5. Friendliness and Politeness
When coming to a foreign country the first thing you do is try to be friendly, because that’s how guests behave at someone’s home. You smile and you speak politely. You meet people who smile at you very genuinely and you smile back. You see happy faces among the poverty…and you change. You realize how easy and pleasant it is to be happy and friendly…and it becomes a habit. I am not saying that I am rude and unfriendly when I am in my home country. I was always a cheerful and friendly person. But I’ve changed and hopefully will change more and more.
When we live in one country and never get out we have no idea about the rest of the world, though we watch TV or read news on the Internet or read books. I remember myself going abroad for the first time and thinking: “wow…people are different…they speak differently, behave differently…they have different manners…they are so damn polite and seem to enjoy their life a lot!”. From that time onwards I started to be more aware of what I saw around myself, trying to soak in all the good things around.
6. Essential Knowledge
As travelling is an enjoyable experience, you don’t notice how you learn, because learning while playing is always fun and always easy and you will remember it for a long time or forever.
Those of you who travel a lot know how much you have to learn about the place you are going to and how many new things you get to know while planning the trip.
The learning process starts from the minute you choose your flight, accommodation, packing your bag, and lasts through the whole journey. You learn while observing people of different cultures, different religions and customs. You enrich yourself when wandering around the beauty or ugliness of the place, seeing poverty or richness around you; acquainting yourself with the history, geography and culture of the country you are in.
You don’t stop getting new experiences and knowledge when searching for the sights, museums, temples, beaches or trying out some foreign food. You learn when asking people for directions, making a bad or good deal at a market, helping somebody with your advice or asking a local person to help you.
It’s a beautiful and very valuable experience, which brings you knowledge you aren’t likely to get at school.
7. Easier Perception
Being on the road, sleeping in different places and sacrificing the usual comforts changed my perception of life. I was always a person who takes life easy, I don’t freak out when I need to solve a problem or when I am in a trouble. However staying far from ‘home’, in a nutshell, being homeless makes you look at life differently and change your reaction at certain things.
For example, I am a cleanliness freak, I have to admit it. I go crazy when I see dirt and a mess or when I come home and don’t change my clothes or when somebody sits on my bed…I am too bad about it, I know it. Thanks to our travels I’ve changed, not a lot, but quite a bit. At least now I can afford staying without a shower 12 hours in a row and not becoming irritated. Or I can easily come to the hotel/apartment after a long flight, take a quick shower and go out to explore a city without unpacking things and placing them in order and cleaning the lodging.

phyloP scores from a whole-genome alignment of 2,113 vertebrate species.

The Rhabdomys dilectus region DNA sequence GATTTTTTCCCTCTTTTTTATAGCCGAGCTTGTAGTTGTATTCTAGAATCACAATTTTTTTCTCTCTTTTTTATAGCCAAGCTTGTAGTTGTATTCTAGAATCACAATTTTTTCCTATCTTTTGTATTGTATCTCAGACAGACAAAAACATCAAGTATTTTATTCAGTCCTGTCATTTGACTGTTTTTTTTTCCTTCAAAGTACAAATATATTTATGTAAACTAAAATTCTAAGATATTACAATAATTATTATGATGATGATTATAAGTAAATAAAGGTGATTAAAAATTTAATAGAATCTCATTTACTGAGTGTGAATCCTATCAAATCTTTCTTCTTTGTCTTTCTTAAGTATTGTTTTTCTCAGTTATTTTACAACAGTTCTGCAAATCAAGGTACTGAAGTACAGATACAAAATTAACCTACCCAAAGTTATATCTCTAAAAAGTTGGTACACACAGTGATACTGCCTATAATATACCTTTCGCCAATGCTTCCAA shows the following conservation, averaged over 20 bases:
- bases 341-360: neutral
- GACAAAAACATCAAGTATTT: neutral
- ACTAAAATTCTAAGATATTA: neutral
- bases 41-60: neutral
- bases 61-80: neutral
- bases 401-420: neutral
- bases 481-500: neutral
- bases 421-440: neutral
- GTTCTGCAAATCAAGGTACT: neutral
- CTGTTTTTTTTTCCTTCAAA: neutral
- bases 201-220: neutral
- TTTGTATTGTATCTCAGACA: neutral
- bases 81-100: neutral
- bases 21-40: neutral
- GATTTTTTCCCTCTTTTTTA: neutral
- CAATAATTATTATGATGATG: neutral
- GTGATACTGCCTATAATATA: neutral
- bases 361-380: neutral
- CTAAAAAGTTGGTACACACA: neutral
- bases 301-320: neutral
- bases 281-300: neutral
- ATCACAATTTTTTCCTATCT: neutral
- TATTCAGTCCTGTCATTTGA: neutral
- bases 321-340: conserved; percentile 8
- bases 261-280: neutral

Being unsettled helped me to deal with the negative sides of my personality and take life easier, hence – being happier.
8. Interaction and Cultural Immersion
Travelling helps me to feel like a citizen of the world. I don’t feel that I belong to any country. I am a child of this planet and I don’t need borders. It’s an amazing feeling, the feeling of freedom.
Another thing is cultural immersion. I know that I can blend with people. They might be very different but you learn how to interact with them. Travelling teaches you to evolve, to think, change, taking the best from others, share but still be yourself. It’s very important, because it helps in your daily relations with the people you love; your family and your friends.
I acknowledge that people are very different and there is nobody who is good or bad, right or wrong. There are people and we are the whole being. We are all beautiful in our own way, by our color, custom or religion. We all belong to this world and we have to learn how to integrate as we share one home – Earth. We have to learn how to respect one another and love the people around us. We have to learn from each other and share the experience whether it’s a new technology or the way of thinking or the way of cooking or building. Why to close the doors and draw the borders? We are one whole entity, humanity created by God.
Anyway these are my subjective thoughts about travelling and its impact in my life.
I would like to hear from you and get to know what are your thoughts on this subject. Feel free to share your opinion in the comments below. Happy travels!